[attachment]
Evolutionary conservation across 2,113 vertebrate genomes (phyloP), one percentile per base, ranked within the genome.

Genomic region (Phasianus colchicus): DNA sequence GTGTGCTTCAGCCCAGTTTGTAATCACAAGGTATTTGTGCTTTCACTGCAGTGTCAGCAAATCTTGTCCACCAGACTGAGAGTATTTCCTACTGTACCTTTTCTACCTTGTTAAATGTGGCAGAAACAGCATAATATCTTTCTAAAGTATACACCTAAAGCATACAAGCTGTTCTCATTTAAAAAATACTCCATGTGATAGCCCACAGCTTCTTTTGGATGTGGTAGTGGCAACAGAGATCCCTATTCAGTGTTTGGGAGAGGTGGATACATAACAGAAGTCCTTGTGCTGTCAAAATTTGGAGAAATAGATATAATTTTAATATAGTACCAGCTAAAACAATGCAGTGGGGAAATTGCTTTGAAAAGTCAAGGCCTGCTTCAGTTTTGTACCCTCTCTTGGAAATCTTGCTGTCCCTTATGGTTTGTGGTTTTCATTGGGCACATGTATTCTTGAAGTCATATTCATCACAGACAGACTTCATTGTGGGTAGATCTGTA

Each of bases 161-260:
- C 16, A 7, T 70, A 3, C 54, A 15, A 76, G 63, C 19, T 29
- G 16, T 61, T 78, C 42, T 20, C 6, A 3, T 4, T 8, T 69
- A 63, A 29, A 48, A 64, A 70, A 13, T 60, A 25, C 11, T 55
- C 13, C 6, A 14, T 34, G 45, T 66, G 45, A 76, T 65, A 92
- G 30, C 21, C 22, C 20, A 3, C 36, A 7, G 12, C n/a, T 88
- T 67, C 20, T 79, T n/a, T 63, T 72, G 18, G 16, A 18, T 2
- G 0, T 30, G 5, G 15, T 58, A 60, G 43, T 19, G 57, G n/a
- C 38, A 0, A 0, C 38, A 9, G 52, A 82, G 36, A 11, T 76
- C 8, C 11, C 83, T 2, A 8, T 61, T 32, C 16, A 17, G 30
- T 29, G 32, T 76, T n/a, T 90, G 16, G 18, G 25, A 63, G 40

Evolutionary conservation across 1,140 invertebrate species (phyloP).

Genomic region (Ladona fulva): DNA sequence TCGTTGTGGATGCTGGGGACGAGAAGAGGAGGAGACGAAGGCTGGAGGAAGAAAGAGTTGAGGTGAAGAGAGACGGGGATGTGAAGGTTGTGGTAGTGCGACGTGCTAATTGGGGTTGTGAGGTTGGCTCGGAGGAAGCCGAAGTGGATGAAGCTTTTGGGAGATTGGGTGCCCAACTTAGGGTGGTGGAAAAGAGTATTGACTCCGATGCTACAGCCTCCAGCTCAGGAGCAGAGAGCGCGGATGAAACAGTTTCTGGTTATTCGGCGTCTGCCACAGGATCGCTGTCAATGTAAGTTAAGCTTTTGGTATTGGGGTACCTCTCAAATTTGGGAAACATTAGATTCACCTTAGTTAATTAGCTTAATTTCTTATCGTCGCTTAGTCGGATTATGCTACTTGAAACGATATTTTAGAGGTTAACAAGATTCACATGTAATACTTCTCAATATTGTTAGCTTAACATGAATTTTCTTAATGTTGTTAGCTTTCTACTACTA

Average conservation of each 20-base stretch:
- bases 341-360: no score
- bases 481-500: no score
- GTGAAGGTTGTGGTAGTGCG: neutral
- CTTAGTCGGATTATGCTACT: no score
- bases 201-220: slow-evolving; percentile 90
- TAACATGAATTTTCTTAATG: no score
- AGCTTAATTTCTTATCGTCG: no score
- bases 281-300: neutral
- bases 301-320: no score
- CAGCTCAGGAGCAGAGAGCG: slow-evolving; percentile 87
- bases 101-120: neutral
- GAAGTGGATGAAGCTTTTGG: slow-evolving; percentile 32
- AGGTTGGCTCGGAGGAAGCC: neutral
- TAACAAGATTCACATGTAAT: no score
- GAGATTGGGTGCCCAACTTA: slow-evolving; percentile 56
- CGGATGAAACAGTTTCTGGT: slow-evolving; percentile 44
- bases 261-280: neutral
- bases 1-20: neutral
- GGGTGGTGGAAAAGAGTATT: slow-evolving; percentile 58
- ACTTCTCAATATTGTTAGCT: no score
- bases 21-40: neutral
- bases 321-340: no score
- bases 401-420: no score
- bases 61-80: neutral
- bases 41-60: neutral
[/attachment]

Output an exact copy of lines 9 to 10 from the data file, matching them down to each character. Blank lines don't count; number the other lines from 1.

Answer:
- T 67, C 20, T 79, T n/a, T 63, T 72, G 18, G 16, A 18, T 2
- G 0, T 30, G 5, G 15, T 58, A 60, G 43, T 19, G 57, G n/a